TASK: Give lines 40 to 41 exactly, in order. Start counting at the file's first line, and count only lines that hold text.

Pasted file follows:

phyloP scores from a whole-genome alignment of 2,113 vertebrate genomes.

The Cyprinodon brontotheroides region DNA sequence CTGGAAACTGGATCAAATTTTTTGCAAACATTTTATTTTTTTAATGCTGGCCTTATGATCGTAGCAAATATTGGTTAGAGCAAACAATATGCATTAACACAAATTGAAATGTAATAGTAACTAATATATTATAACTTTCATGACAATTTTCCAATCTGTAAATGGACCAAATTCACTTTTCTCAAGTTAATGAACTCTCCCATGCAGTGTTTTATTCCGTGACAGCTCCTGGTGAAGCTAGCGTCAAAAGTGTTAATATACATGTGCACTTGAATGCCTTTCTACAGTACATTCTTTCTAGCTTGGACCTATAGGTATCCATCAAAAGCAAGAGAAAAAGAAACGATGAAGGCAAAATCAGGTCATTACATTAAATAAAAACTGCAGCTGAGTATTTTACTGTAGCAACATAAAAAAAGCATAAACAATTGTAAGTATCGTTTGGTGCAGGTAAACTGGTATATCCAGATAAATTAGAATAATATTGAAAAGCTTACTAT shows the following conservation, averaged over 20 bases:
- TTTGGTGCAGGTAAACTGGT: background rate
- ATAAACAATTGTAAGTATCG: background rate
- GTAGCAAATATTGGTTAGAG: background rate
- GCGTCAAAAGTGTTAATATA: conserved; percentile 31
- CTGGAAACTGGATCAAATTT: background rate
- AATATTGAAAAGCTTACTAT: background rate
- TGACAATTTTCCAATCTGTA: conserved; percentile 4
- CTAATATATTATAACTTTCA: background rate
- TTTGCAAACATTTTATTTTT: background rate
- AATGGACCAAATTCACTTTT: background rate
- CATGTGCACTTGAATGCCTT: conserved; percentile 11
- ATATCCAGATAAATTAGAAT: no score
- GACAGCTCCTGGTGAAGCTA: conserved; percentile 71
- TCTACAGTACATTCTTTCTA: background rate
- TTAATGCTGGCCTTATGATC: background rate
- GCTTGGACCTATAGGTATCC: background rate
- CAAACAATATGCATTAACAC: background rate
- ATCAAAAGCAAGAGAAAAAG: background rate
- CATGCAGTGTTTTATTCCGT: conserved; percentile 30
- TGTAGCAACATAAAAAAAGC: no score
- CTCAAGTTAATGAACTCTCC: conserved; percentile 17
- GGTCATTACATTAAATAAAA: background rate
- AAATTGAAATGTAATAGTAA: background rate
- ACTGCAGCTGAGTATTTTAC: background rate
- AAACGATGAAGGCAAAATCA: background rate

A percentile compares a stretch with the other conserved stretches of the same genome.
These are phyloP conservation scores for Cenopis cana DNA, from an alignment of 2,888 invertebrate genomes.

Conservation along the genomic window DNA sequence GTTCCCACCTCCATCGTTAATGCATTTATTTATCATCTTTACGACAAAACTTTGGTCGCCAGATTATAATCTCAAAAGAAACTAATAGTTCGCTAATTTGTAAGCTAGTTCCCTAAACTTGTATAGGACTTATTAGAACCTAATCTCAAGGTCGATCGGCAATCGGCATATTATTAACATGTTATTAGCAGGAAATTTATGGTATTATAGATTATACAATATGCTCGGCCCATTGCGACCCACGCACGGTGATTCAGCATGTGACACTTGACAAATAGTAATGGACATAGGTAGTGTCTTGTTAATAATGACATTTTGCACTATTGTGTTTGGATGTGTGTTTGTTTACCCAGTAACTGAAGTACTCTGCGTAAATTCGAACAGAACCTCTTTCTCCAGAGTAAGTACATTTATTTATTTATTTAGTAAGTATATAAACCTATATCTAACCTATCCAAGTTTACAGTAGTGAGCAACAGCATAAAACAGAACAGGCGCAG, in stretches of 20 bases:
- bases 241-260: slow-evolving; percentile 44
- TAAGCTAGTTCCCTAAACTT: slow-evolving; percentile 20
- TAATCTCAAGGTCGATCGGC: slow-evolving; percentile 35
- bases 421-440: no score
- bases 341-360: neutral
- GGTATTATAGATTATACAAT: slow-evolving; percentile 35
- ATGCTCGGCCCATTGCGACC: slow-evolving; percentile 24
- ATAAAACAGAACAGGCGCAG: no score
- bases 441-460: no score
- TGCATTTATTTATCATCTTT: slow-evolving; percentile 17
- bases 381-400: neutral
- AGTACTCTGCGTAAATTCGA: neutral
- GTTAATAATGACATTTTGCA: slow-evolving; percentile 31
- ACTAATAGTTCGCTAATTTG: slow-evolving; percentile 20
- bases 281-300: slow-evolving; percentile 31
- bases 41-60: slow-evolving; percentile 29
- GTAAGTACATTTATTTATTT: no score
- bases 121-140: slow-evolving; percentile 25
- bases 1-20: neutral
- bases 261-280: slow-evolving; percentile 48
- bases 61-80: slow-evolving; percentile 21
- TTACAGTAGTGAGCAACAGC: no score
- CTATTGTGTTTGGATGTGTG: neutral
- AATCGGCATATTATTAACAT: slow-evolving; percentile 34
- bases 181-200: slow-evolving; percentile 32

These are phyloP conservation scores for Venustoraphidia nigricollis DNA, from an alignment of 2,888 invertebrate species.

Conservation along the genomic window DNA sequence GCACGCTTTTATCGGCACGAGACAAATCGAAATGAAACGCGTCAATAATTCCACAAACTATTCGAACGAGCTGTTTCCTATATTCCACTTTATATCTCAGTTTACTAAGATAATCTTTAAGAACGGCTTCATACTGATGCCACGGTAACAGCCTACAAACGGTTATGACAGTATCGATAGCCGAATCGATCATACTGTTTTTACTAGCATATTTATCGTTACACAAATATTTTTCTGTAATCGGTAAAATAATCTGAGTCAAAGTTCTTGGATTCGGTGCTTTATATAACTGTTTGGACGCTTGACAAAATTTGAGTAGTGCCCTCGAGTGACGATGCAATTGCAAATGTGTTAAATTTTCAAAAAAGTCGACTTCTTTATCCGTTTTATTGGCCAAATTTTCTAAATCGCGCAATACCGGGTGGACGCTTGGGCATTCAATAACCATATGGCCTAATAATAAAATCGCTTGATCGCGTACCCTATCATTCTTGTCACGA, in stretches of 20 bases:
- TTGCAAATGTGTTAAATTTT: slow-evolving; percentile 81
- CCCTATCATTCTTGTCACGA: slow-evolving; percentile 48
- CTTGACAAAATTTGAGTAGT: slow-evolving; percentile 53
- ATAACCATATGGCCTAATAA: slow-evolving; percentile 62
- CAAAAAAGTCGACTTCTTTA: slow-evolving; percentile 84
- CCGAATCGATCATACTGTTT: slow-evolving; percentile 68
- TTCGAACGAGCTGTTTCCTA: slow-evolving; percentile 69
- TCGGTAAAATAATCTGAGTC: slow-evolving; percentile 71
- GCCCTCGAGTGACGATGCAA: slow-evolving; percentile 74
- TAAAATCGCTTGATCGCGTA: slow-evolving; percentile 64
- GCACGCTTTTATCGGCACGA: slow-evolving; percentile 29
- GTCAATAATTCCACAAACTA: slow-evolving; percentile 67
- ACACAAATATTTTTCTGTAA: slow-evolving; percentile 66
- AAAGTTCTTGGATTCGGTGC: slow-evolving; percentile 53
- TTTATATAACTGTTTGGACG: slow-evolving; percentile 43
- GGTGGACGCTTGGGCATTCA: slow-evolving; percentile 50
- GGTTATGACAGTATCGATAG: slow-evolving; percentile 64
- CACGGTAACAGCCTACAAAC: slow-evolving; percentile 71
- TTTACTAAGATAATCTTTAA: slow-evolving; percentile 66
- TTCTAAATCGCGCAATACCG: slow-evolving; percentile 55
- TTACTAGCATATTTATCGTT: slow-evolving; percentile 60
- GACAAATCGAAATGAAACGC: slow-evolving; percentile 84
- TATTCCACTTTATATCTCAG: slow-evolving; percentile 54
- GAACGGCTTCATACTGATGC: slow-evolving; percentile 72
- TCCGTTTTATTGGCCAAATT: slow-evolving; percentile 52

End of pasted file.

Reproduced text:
- TGCATTTATTTATCATCTTT: slow-evolving; percentile 17
- bases 381-400: neutral